You weave by passing the weft (back-and-forth) yarn through with
the movable warp threads down, pushing movable threads up, passing
the weft yarn across again, pushing cords down, through, up, through,
Wrap your shuttle with yarn. Make a shed by pushing movable cords
up or down - it doesn't matter which. Pass shuttle through from
one side. Let the first end of weft yarn hang out, six inches
or so. Make the opposite shed and pass the shuttle back through.
With the same shed open, pass the loose first weft end through
the other way. Reverse shed: pass shuttle through, pass weft end
through. Soon the weft end disappears, woven in backwards, and
your belt starts evenly, with no loose ends. When the weft end
is used up, continue weaving. Up and down with the sheds, back
and forth with the shuttle. Don't leave loops of weft, and don't
pull it too tight. Even weaving comes only with practice.
Use the shuttle edge to beat the weft yarns tight. You'll be
pulling the loom towards you each time you beat. It's easiest if the front
end is snug against you - you can beat harder without having the loom
After six or eight inches of weaving, you'll find the shuttle bumping
into the heddles. Loosen the tension bar and pull the whole warp towards
you. Tighten the tension bar, straighten up any heddles dragged forward;
and go on weaving.
When you have 8 or 10" of weft yarn left, leave the tail hanging
and refill your shuttle. Continue weaving with the old end and the new
one together, for several picks or till the tail runs out. Beat these
passes or picks well, so they are not thicker than the others.
The color of weft yarn is seen only at the edges. If the outside warp
threads and the weft are the same color, the weft vanishes entirely. This
is called a warp-faced weave.
You'll notice that the tension bar is pulled farther in as you go. You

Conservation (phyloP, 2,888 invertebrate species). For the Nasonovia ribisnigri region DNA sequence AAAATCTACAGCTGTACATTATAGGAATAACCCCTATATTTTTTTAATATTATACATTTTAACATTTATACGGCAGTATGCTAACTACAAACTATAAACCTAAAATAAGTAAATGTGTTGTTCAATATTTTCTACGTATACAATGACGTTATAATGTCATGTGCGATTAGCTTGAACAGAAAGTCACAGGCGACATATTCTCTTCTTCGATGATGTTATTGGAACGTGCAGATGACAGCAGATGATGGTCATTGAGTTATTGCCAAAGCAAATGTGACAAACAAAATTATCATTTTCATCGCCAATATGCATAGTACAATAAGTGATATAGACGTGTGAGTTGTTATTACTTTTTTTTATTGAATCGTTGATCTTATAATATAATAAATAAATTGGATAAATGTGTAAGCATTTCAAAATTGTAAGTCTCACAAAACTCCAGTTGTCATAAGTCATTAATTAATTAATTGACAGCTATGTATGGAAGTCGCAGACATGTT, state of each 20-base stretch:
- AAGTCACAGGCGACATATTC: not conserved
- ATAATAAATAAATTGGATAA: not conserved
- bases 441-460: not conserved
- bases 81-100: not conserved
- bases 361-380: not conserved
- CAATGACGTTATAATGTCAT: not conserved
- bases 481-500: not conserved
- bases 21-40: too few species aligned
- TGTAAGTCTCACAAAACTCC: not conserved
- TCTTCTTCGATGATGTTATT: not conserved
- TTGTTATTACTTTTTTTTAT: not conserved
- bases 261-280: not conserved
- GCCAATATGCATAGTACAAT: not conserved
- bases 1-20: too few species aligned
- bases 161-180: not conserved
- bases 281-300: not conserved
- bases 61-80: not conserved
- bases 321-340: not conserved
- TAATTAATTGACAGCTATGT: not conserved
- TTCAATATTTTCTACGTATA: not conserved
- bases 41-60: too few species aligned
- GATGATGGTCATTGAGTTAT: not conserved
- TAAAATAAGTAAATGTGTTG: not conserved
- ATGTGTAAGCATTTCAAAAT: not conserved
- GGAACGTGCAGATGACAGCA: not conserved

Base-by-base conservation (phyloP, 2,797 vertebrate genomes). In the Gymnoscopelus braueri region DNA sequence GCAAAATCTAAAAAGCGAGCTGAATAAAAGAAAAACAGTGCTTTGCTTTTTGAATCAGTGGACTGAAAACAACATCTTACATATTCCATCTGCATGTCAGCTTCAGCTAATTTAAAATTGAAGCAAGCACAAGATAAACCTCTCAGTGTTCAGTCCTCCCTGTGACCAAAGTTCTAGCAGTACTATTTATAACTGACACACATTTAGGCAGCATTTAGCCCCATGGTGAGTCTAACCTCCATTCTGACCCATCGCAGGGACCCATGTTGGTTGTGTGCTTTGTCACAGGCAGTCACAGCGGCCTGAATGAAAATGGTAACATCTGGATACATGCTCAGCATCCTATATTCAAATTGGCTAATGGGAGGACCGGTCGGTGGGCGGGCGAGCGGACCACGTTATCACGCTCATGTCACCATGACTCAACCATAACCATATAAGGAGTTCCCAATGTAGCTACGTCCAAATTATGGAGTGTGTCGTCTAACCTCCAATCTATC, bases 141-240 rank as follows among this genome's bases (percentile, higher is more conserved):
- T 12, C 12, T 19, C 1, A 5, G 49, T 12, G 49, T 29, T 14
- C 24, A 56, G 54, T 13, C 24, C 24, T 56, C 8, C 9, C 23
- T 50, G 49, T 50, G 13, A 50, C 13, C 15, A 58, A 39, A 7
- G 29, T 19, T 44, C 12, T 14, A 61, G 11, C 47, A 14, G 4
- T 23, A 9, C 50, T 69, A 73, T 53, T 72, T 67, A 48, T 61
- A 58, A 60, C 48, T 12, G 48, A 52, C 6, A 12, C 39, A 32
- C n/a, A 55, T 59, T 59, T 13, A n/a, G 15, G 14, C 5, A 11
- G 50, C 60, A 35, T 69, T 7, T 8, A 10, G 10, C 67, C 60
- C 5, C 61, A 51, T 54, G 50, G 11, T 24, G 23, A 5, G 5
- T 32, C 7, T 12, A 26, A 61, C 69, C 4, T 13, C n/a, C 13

can understand why if you imagine the warp humping over and under the
Continue to weave, pulling the warp towards you when you need to. You
will be able to go up to about 8 -12 inches from where you started. Leave
six inches or so of weft yarn dangling at the finish. Thread this end
back through the weaving with a crochet hook - essentially the same thing
you did when you started. Or tie it tightly to one of the warp ends.
Cut the warp threads halfway between the woven
ends. Two cuts - one for the top threads (heddled) , one for the
bottom (unheddled). Save the heddles; they're good until they
Mastering color changes, hiding weft ends, weaving evenly and tightly,
designing and executing pleasing patterns - all come with time and practice.
You can copy or modify designs taken from weaving books when your imagination
has a dry spell. Very intricate patterns may be made with fine warp, especially
if you learn hand picking (using the two sheds as a base pattern, but
going over or under selected warp threads by hand on some passes).You
can get as fancy as you wish. Once you've got the knack, it's yours to
do with as best pleases you.
Do whatever you wish with the fringe at either
end of your belt. Tie together in twos, then clip off close.
Knot them in bunches and make tassels. Use them to tie on to
a buckle or a ring. Anything which secures them against the
weft to prevent unraveling. It's your belt now.